ic-ref-run: A sandboxed scripted IC

The ic-ref-run tool provides a simplified mock environment for testing Canisters that does not require networking. It takes scripted input to indicate which canisters to install, and which messages to execute.

This is used, for example, in the test suite of the Motoko compiler.

ic-request-id: Calculate the representation-independent hash

The ic-request-id tool takes a CBOR-request (stdin or via a file) and calculates its request id.

ic-hs: The library

The modules of the above tools can be used for other purposes. In that sense, the whole project is one big Haskell library that can be used in quick experiments, in the Haskell REPL, or as a libary to build other tools (e.g. a test framework for canisters as in the case of the Internet Identity).

To use the Haskell REPL to interact with the internet computer, follow this pattern:

~/dfinity/ic-hs $ cabal repl ic-ref-test
…
Ok, 27 modules loaded.
*Main> :m + *IC.Test.Spec
*IC.Test.Spec *Main> :set -XOverloadedStrings
*IC.Test.Spec *Main> R r <- connect "http://localhost:34677/"
Fetching endpoint status from "http://localhost:34677"...
Spec version tested:  0.14.0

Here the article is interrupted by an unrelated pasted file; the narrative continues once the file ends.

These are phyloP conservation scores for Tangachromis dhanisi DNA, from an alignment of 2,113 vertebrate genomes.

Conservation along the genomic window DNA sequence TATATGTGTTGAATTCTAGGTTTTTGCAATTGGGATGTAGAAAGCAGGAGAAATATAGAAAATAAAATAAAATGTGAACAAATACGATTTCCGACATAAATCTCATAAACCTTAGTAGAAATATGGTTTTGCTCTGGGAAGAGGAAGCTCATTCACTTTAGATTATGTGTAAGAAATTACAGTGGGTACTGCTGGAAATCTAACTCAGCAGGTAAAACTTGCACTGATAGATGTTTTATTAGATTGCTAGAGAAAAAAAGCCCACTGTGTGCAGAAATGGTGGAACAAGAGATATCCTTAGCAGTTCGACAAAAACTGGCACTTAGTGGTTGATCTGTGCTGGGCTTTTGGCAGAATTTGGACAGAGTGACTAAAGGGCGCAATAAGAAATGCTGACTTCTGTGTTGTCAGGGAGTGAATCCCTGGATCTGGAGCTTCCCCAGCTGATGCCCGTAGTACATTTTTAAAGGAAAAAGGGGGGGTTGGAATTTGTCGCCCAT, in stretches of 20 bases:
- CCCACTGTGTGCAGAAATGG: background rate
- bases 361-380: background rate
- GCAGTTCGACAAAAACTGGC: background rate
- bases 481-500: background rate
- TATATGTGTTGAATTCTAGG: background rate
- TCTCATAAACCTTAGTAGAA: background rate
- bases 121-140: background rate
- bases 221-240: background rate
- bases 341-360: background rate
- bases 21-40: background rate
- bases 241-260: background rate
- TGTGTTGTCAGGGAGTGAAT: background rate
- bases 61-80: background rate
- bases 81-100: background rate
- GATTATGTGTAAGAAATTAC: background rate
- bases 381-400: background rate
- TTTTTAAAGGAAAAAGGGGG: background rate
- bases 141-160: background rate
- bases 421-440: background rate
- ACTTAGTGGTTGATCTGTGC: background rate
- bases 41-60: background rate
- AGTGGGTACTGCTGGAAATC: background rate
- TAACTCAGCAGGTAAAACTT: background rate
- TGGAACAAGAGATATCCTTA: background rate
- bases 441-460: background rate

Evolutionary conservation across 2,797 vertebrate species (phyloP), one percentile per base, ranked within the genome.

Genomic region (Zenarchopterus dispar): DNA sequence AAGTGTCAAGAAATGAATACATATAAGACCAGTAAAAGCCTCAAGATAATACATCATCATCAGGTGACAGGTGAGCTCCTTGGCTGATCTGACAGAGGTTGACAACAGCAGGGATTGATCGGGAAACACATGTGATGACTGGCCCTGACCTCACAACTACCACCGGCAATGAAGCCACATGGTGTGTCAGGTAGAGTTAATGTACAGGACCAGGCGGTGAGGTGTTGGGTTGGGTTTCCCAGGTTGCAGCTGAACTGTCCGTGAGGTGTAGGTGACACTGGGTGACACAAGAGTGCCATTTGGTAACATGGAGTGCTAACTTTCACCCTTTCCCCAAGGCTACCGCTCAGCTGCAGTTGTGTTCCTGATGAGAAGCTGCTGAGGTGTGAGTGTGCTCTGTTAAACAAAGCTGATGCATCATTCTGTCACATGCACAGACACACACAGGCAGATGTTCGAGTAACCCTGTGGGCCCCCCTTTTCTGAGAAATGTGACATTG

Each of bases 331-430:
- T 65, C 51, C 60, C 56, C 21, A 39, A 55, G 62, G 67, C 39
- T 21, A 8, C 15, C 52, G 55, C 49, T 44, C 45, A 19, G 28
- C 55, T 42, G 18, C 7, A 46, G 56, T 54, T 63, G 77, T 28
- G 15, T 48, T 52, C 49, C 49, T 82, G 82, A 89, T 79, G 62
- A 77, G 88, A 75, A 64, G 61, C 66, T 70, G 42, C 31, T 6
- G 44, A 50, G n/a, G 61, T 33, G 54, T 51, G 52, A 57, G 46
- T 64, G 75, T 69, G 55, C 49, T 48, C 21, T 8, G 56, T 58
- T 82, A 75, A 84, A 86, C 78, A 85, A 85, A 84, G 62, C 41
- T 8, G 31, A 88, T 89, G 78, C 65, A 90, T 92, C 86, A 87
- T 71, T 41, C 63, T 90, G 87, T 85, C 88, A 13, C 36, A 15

Spec version claimed: 0.14.0
*IC.Test.Spec *Main> r $ install noop
"\NUL\NUL\NUL\NUL\NUL\NUL\NUL\SOH\SOH\SOH"
*IC.Test.Spec *Main> cid1 <- r $ install noop
*IC.Test.Spec *Main> prettyBlob cid1
"00000000000000020101"
*IC.Test.Spec *Main> r $ call cid1 (setGlobal "Foo" >>> replyData "Hello")
"Hello"
*IC.Test.Spec *Main> r $ query cid1 (replyData getGlobal)
"Foo"

It’s necessary to wrap all lines with the r $ … for now; this sets the endpoint parameter.

Running

NOTE: The following assumes access to a nix cache that has built the artifacts already. There is no publicly available nix cache yet, so “fastest way” may be a bit of an euphemism.

This is the fastest way to run ic-ref or ic-ref-test is to use the following commands in this directory:

nix run -f . -c ic-ref